The Supreme Court has asked a lower court to reconsider its previous ruling in a favor of a transgender student who sought to use the boys’ bathroom at his Virginia school.

The case, involving seventeen-year-old Gavin Grimm and the Gloucester County school board, is being watched closely in North Carolina, because a ruling would have a direct bearing on portions of House Bill 2

that require people to use public restrooms corresponding to their birth certificates.

The Supreme Court was set to hear oral arguments in the Virginia case later this month, but on Monday the curt decided to vacate a prior ruling by the Fourth Circuit Court of Appeals that the Gloucester County school board had violated federal Title IX anti-discrimination rules by not letting Grimm, who was born female, use the boys’ restroom.

Now the lower court will have to reconsider the case in light of the Trump administration’s

interpretation of Title IX. (The delay also means that President Trump’s appointment will likely be on the bench before the case returns to the Supreme Court.)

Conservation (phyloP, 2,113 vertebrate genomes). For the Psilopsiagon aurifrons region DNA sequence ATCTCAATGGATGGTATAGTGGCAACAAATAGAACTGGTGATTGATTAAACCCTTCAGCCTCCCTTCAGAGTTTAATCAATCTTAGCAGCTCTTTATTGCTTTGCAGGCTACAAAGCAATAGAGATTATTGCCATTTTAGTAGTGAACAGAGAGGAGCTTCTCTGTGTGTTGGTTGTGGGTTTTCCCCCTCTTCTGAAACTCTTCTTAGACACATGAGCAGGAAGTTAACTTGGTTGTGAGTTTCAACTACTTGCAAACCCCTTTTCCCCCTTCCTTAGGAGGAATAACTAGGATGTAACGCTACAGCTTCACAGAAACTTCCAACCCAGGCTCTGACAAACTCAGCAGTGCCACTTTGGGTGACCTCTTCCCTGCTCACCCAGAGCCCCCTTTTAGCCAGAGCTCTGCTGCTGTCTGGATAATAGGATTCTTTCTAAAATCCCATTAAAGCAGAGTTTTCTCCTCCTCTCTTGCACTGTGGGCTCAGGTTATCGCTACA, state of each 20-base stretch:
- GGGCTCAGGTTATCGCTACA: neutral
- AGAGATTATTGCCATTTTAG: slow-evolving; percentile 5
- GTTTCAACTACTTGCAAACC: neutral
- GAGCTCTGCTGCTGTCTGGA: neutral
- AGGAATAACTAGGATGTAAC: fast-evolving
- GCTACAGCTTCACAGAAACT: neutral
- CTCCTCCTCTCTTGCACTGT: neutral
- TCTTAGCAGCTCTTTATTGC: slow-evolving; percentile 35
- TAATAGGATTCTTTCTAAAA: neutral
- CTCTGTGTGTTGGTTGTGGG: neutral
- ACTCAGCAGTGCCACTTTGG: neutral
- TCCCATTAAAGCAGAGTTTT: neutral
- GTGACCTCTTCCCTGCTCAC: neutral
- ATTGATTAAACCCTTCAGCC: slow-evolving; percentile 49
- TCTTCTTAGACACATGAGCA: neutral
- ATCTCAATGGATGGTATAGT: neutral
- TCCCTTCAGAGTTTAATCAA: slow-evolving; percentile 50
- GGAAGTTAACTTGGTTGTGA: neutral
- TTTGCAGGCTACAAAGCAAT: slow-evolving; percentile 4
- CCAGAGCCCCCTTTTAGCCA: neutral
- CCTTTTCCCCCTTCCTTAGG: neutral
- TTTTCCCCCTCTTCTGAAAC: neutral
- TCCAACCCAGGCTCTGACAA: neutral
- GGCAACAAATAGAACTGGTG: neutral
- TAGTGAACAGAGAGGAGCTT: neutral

Last month, the education and justice departments reversed guidance from the Obama administration that Title IX protections against discrimination based on sex extend to gender identity, giving transgender students the rights to use bathrooms corresponding to their gender identities.

“The guidance issued by the previous administration has given rise to several legal questions,” education secretary Betsy DeVos said in a statement announcing the reversal. “As a result, a federal court in August 2016 issued a nationwide injunction barring the Department from enforcing a portion of its application. Since that time, the Department has not enforced that part of the guidance, thus there is no immediate impact to students by rescinding this guidance.” (You can read what Attorney General Jeff Sessions said about the matter here).

Grimm is expected to address the Supreme Court’s decision at noon today in a Facebook Live chat with the Human Rights Campaign.

“We’re disappointed SCOTUS isn’t hearing Gavin’s case this term, but support for Gavin shows rights of trans people can’t be ignored,” tweeted the ACLU, which filed a lawsuit against the Gloucester County school board on Grimm’s behalf.

The Grimm case was also central to an HB2 repeal compromise Durham Mayor William Bell recently pitched to Governor Roy Cooper and legislative leaders. In a letter, Bell recommended that the law be repealed and in exchange loval governments would hold off on passing nondiscrimination ordinances for six months or until the Supreme Court ruled on the Virginia case.